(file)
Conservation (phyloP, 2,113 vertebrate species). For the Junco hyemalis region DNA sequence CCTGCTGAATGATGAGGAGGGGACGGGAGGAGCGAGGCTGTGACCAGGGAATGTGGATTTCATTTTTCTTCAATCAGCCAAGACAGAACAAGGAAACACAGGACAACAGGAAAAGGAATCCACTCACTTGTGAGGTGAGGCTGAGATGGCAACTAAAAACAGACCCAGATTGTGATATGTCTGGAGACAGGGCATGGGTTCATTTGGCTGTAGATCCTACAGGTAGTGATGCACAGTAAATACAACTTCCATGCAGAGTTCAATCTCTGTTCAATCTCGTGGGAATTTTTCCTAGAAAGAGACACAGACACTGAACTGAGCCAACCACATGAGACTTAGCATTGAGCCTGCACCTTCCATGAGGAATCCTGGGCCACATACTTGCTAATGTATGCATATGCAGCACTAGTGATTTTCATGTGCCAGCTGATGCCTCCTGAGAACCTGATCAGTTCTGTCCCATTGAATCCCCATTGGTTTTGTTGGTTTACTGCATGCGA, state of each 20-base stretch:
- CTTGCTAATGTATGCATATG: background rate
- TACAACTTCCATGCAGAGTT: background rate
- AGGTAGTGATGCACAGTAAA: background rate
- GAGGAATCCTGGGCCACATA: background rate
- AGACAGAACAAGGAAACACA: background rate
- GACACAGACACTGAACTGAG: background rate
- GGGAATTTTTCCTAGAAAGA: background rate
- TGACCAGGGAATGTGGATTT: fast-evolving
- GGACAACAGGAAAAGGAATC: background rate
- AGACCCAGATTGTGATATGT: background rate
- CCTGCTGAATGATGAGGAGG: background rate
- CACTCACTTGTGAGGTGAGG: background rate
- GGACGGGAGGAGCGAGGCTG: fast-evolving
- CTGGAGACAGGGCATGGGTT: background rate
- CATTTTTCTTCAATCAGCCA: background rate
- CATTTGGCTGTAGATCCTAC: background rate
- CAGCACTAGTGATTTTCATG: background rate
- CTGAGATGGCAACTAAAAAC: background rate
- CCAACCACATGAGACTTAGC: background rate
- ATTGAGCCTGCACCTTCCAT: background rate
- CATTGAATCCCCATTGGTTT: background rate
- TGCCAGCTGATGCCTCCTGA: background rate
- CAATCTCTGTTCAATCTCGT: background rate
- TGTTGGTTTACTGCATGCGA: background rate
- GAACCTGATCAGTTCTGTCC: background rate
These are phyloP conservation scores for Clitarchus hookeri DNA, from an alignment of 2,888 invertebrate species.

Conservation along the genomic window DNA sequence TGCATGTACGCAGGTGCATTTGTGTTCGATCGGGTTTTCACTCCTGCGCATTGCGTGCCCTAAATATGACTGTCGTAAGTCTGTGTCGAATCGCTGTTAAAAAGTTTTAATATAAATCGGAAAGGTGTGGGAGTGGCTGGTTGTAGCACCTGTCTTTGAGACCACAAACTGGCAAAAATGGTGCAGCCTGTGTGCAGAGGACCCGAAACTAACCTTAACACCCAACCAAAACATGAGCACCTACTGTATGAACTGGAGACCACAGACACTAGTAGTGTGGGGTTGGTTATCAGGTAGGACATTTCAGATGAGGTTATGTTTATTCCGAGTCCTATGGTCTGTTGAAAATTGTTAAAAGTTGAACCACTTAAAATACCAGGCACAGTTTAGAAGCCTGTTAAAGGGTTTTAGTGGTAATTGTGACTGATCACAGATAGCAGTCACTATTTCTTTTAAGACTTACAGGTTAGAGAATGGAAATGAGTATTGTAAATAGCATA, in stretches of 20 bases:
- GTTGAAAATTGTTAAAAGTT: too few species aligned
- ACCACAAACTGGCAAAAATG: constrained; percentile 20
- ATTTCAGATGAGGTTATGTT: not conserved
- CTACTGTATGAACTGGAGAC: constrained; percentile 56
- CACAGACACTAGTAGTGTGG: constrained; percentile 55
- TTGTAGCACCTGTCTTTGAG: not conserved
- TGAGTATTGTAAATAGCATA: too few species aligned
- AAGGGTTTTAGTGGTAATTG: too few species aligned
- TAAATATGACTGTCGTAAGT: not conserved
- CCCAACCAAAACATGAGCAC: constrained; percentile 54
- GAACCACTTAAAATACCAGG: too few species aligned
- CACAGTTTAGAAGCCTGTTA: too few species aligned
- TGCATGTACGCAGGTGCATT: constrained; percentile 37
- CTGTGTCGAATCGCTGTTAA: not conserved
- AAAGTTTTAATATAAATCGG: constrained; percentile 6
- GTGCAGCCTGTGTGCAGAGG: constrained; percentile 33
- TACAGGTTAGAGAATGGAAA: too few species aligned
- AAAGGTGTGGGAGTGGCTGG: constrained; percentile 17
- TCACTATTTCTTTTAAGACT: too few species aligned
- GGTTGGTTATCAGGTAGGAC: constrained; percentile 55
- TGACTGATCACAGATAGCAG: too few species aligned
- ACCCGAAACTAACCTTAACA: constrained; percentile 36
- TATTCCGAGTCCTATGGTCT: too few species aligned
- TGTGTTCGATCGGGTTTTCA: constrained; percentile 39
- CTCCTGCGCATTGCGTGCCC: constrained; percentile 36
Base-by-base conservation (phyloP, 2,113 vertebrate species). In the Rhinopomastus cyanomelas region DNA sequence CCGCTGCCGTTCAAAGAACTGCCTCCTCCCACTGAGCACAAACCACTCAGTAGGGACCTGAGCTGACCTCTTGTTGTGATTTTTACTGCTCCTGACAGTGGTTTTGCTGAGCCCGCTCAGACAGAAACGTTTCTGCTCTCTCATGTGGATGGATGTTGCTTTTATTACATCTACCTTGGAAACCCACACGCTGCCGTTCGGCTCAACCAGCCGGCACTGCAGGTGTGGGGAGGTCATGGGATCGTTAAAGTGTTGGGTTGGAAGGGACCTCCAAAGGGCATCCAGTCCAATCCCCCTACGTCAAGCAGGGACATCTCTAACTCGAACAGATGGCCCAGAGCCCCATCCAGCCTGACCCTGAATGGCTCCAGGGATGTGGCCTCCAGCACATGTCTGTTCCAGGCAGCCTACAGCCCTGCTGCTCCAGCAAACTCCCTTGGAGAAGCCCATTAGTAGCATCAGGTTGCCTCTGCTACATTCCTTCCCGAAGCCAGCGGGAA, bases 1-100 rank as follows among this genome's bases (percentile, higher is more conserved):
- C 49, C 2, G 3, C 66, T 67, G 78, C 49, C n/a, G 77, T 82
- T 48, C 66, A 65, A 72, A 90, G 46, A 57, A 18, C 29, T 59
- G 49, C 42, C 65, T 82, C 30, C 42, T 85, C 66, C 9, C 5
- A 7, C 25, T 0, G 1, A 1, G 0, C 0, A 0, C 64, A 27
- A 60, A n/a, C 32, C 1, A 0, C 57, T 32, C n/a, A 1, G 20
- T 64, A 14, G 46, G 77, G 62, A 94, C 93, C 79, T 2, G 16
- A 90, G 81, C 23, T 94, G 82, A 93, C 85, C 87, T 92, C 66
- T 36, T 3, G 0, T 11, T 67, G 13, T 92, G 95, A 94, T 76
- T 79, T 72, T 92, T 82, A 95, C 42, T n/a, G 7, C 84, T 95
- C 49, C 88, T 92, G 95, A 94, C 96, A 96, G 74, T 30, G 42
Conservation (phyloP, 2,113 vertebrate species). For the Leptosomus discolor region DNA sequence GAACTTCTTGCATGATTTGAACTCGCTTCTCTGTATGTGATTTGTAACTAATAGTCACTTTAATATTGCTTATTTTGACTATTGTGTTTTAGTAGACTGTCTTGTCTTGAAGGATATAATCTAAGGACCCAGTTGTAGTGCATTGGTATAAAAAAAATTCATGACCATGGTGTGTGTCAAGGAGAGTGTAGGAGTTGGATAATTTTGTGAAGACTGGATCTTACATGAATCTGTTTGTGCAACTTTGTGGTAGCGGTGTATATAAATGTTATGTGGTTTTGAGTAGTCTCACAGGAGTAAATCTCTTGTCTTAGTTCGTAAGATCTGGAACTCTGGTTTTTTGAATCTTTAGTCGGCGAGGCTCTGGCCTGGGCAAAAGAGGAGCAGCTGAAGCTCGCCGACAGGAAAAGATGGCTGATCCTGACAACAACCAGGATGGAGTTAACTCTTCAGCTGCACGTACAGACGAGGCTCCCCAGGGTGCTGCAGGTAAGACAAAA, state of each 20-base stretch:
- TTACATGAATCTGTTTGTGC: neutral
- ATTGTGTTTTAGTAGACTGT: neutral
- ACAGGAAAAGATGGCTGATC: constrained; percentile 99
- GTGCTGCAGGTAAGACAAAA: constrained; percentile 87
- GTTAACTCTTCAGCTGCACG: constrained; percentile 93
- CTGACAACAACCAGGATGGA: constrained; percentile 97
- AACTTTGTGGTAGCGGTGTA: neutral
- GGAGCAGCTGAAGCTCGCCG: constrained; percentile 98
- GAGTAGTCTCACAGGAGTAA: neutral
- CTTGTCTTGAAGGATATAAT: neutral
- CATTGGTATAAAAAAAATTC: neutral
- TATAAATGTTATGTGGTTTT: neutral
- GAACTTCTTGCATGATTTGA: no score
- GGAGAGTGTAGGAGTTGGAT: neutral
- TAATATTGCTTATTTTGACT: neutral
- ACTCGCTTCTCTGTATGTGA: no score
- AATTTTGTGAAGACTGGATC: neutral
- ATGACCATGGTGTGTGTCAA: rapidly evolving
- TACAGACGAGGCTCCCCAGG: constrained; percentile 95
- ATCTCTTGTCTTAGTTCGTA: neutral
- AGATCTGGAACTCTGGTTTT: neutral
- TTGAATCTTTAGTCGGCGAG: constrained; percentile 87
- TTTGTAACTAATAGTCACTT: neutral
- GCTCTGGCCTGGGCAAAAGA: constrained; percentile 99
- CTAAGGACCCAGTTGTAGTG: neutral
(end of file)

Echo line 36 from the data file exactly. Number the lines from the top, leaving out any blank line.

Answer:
- AAGGGTTTTAGTGGTAATTG: too few species aligned